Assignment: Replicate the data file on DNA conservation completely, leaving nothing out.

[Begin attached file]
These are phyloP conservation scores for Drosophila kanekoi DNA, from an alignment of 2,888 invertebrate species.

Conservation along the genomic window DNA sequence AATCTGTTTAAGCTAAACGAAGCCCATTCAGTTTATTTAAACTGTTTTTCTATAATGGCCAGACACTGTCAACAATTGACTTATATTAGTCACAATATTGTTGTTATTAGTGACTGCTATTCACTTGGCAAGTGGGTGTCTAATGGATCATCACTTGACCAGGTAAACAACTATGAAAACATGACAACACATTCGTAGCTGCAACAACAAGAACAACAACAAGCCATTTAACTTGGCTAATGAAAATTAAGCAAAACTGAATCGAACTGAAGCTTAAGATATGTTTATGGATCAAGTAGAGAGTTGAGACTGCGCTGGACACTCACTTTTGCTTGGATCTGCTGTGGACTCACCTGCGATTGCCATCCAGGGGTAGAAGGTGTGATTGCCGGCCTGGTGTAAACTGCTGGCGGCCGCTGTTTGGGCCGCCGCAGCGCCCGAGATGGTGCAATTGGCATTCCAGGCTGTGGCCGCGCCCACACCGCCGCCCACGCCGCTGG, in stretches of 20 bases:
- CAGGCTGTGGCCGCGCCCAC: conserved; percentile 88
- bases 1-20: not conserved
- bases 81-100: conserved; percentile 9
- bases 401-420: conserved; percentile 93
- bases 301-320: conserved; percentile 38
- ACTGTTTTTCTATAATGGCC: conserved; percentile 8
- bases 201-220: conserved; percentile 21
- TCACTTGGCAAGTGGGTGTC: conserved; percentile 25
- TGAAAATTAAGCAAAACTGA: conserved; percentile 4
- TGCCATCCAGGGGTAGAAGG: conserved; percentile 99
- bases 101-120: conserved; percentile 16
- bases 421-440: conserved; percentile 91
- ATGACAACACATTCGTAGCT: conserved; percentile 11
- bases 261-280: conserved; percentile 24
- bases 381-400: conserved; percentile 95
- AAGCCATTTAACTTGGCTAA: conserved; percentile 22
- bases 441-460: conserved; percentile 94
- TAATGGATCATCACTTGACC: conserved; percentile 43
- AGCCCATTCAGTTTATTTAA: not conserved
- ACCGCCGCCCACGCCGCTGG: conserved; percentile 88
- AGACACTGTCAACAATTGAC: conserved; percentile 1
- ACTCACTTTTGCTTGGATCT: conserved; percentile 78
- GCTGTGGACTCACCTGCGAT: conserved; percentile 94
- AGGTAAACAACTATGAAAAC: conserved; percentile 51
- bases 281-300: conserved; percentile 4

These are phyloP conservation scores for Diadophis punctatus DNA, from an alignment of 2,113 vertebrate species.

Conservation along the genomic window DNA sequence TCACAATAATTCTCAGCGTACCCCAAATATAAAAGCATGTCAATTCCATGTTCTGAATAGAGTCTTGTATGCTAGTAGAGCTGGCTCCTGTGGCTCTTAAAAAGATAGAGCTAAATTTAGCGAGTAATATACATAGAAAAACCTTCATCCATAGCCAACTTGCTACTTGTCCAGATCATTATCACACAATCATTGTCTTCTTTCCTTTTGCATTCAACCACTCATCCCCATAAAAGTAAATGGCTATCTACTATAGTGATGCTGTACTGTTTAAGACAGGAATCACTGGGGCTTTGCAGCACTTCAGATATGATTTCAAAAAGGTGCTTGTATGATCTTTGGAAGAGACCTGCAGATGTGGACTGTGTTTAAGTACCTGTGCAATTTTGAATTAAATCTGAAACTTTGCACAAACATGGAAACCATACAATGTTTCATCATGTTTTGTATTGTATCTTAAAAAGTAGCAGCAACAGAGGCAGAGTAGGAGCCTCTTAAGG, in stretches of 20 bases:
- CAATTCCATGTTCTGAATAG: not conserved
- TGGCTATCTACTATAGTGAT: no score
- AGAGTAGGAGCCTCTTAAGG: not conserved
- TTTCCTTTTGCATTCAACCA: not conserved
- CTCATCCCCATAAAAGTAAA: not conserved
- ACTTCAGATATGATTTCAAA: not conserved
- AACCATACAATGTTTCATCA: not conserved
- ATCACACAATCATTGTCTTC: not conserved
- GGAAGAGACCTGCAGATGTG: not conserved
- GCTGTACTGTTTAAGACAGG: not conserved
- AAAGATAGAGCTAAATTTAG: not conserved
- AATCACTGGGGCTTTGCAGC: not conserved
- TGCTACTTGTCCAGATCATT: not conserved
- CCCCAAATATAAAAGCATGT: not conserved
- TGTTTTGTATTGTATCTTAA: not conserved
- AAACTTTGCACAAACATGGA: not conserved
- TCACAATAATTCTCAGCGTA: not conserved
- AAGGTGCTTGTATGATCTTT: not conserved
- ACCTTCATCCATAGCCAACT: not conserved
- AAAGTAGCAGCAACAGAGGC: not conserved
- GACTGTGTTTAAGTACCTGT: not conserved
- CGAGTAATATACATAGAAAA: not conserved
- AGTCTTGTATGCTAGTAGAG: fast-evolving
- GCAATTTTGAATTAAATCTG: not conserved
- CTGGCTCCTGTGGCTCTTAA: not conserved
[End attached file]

These are phyloP conservation scores for Drosophila kanekoi DNA, from an alignment of 2,888 invertebrate species.

Conservation along the genomic window DNA sequence AATCTGTTTAAGCTAAACGAAGCCCATTCAGTTTATTTAAACTGTTTTTCTATAATGGCCAGACACTGTCAACAATTGACTTATATTAGTCACAATATTGTTGTTATTAGTGACTGCTATTCACTTGGCAAGTGGGTGTCTAATGGATCATCACTTGACCAGGTAAACAACTATGAAAACATGACAACACATTCGTAGCTGCAACAACAAGAACAACAACAAGCCATTTAACTTGGCTAATGAAAATTAAGCAAAACTGAATCGAACTGAAGCTTAAGATATGTTTATGGATCAAGTAGAGAGTTGAGACTGCGCTGGACACTCACTTTTGCTTGGATCTGCTGTGGACTCACCTGCGATTGCCATCCAGGGGTAGAAGGTGTGATTGCCGGCCTGGTGTAAACTGCTGGCGGCCGCTGTTTGGGCCGCCGCAGCGCCCGAGATGGTGCAATTGGCATTCCAGGCTGTGGCCGCGCCCACACCGCCGCCCACGCCGCTGG, in stretches of 20 bases:
- CAGGCTGTGGCCGCGCCCAC: conserved; percentile 88
- bases 1-20: not conserved
- bases 81-100: conserved; percentile 9
- bases 401-420: conserved; percentile 93
- bases 301-320: conserved; percentile 38
- ACTGTTTTTCTATAATGGCC: conserved; percentile 8
- bases 201-220: conserved; percentile 21
- TCACTTGGCAAGTGGGTGTC: conserved; percentile 25
- TGAAAATTAAGCAAAACTGA: conserved; percentile 4
- TGCCATCCAGGGGTAGAAGG: conserved; percentile 99
- bases 101-120: conserved; percentile 16
- bases 421-440: conserved; percentile 91
- ATGACAACACATTCGTAGCT: conserved; percentile 11
- bases 261-280: conserved; percentile 24
- bases 381-400: conserved; percentile 95
- AAGCCATTTAACTTGGCTAA: conserved; percentile 22
- bases 441-460: conserved; percentile 94
- TAATGGATCATCACTTGACC: conserved; percentile 43
- AGCCCATTCAGTTTATTTAA: not conserved
- ACCGCCGCCCACGCCGCTGG: conserved; percentile 88
- AGACACTGTCAACAATTGAC: conserved; percentile 1
- ACTCACTTTTGCTTGGATCT: conserved; percentile 78
- GCTGTGGACTCACCTGCGAT: conserved; percentile 94
- AGGTAAACAACTATGAAAAC: conserved; percentile 51
- bases 281-300: conserved; percentile 4

These are phyloP conservation scores for Diadophis punctatus DNA, from an alignment of 2,113 vertebrate species.

Conservation along the genomic window DNA sequence TCACAATAATTCTCAGCGTACCCCAAATATAAAAGCATGTCAATTCCATGTTCTGAATAGAGTCTTGTATGCTAGTAGAGCTGGCTCCTGTGGCTCTTAAAAAGATAGAGCTAAATTTAGCGAGTAATATACATAGAAAAACCTTCATCCATAGCCAACTTGCTACTTGTCCAGATCATTATCACACAATCATTGTCTTCTTTCCTTTTGCATTCAACCACTCATCCCCATAAAAGTAAATGGCTATCTACTATAGTGATGCTGTACTGTTTAAGACAGGAATCACTGGGGCTTTGCAGCACTTCAGATATGATTTCAAAAAGGTGCTTGTATGATCTTTGGAAGAGACCTGCAGATGTGGACTGTGTTTAAGTACCTGTGCAATTTTGAATTAAATCTGAAACTTTGCACAAACATGGAAACCATACAATGTTTCATCATGTTTTGTATTGTATCTTAAAAAGTAGCAGCAACAGAGGCAGAGTAGGAGCCTCTTAAGG, in stretches of 20 bases:
- CAATTCCATGTTCTGAATAG: not conserved
- TGGCTATCTACTATAGTGAT: no score
- AGAGTAGGAGCCTCTTAAGG: not conserved
- TTTCCTTTTGCATTCAACCA: not conserved
- CTCATCCCCATAAAAGTAAA: not conserved
- ACTTCAGATATGATTTCAAA: not conserved
- AACCATACAATGTTTCATCA: not conserved
- ATCACACAATCATTGTCTTC: not conserved
- GGAAGAGACCTGCAGATGTG: not conserved
- GCTGTACTGTTTAAGACAGG: not conserved
- AAAGATAGAGCTAAATTTAG: not conserved
- AATCACTGGGGCTTTGCAGC: not conserved
- TGCTACTTGTCCAGATCATT: not conserved
- CCCCAAATATAAAAGCATGT: not conserved
- TGTTTTGTATTGTATCTTAA: not conserved
- AAACTTTGCACAAACATGGA: not conserved
- TCACAATAATTCTCAGCGTA: not conserved
- AAGGTGCTTGTATGATCTTT: not conserved
- ACCTTCATCCATAGCCAACT: not conserved
- AAAGTAGCAGCAACAGAGGC: not conserved
- GACTGTGTTTAAGTACCTGT: not conserved
- CGAGTAATATACATAGAAAA: not conserved
- AGTCTTGTATGCTAGTAGAG: fast-evolving
- GCAATTTTGAATTAAATCTG: not conserved
- CTGGCTCCTGTGGCTCTTAA: not conserved